As the arrival of additional prisoners continued to swell the total during the next day, the activities of the Regiment were centered largely around patrolling and security measures, and in following up reports of local groups of the F.F.I. (French Forces of the Interior), the abundance of which reports seemed to grow with each hour. But already those underground fighters of the "Marquis" had gained the respect of American leaders by their active assistance in the early days of the breakout. Their contributions had been such that General Eisenhower could report:
When our armor had swept past them they were given the task of clearing up the localities where pockets of Germans remained, and of keeping open the Allied lines of communication. They also provided our troops with invaluable assistance in supplying information of the enemys dispositions and intentions. Not least in importance, they had, by their ceaseless harassing activities, surrounded the Germans with a terrible atmosphere of danger and hatred which ate into the confidence of the leaders and the courage of soldiers.
Their actions in rising up to seize towns as the Americans approached, the security they provided for such a rapid advance by protecting its rear, the assistance they gave in pointing out directions (even though it seemed to take a committee conference to do it sometimes) were worth divisions in the task of liberating their own country. These me who, for the most part, were engaging in hazardous enterprise and risking their lives neither for the attraction of lucrative pay nor out of fear for articles of war, now were anxious to give all possible assistance to the American Regiment which had worked its way to their midst. Such assistance sometimes even tended to assume the character of annoyance of the regimental and battalion intelligence sections as reports of enemy groups, columns, activities - each demanding immediate attention - crowded upon each other during those two days and nights in Joigny - St. Florentine area.
Motor patrols continued their activity - an activity ever assuming a greater range. As a measure toward maintaining security over the main communications route, the 3rd Battalions Company I received an assignment to move to Bouilly - 20 miles east of St. Florentine - and to operate patrols all the way to Troyes to contact the 320th Infantry. French reports of a German column - 1,000 to 2,000 strong, equipped with horse-drawn artillery - in the vicinity of Tonnerre, about 16 miles south of St. Florentine, brought a motor patrol of the Regimental Intelligence and Reconnaissance Platoon and the 3rd Battalion Intelligence Section; this group failed to catch up with the columns, but it did enter the city of Tonnerre only a few hours after the Germans had withdrawn - it was another triumphal entry. Amidst cheering, happy throngs. The prisoner "take" ran the total for August up to 1765.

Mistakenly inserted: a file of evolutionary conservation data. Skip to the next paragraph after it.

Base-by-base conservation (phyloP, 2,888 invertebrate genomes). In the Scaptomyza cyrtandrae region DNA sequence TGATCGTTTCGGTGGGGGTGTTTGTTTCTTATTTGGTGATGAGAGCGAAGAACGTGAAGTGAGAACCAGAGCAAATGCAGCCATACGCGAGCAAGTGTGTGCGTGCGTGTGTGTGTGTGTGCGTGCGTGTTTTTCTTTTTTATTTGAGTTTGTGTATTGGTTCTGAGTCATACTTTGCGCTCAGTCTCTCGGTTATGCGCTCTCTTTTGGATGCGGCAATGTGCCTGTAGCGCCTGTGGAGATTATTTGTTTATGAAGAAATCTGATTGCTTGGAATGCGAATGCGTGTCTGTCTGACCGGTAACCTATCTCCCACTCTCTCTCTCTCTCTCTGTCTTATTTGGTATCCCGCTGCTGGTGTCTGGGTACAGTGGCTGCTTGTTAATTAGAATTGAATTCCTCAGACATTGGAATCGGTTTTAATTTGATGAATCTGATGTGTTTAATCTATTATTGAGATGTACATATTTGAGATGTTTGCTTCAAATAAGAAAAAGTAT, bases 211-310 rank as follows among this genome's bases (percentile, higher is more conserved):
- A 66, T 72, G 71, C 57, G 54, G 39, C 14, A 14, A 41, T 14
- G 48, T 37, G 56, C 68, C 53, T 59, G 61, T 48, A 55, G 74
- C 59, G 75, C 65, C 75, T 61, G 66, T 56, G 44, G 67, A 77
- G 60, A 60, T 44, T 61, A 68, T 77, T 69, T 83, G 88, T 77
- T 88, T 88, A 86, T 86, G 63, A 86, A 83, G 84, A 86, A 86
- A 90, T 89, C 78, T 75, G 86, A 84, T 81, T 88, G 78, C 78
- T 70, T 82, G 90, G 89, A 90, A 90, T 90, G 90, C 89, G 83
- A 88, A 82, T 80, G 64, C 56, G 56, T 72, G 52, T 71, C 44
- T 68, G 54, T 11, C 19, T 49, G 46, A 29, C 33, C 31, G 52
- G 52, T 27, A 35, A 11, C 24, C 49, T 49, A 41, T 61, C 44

But the "drive to the east" was halted at Aix-en-Othe (15 miles north of St. Florentine) on August 29.
By the time the news had arrived of the fall of Paris and of the rapid advances being made by allied troops in nearly every area, and optimism was mounting among all ranks. Rumors and good news continued throughout the week. On September 5, Stockholm and Paris reports said that American troops had reached Perl, Germany, 12 miles northeast of Thionville, while other troops were reported to have crossed the German frontier from Belgium toward Aachen; unconfirmed radio reports also announced the fall of Antwerp, Dunkirk, (Dunkerque), Boulogne, Calais, Metz, and Nancy. Rumors of advances continued the next day, and there even was a rumor of German peace overtures. It was confirmed on the 7th that the Third Army had had patrols in Germany, and the climax of it all came that day with the publication of the Armys plan for demobilization. Wagers were being laid on how much longer the war could last - three weeks or six, or "over by Thanksgiving." Even officers at Supreme Headquarters were sharing in the almost unbounded optimism; one general officer there predicted an end of hostilities within three weeks; the deputy G-2, in speaking of the Siegfried Line remarked, "Why, of course, well go right through it." (As a matter of fact, when the 28th Division did reach the Siegfried Line on September 10, its patrols did walk right through - without opposition!)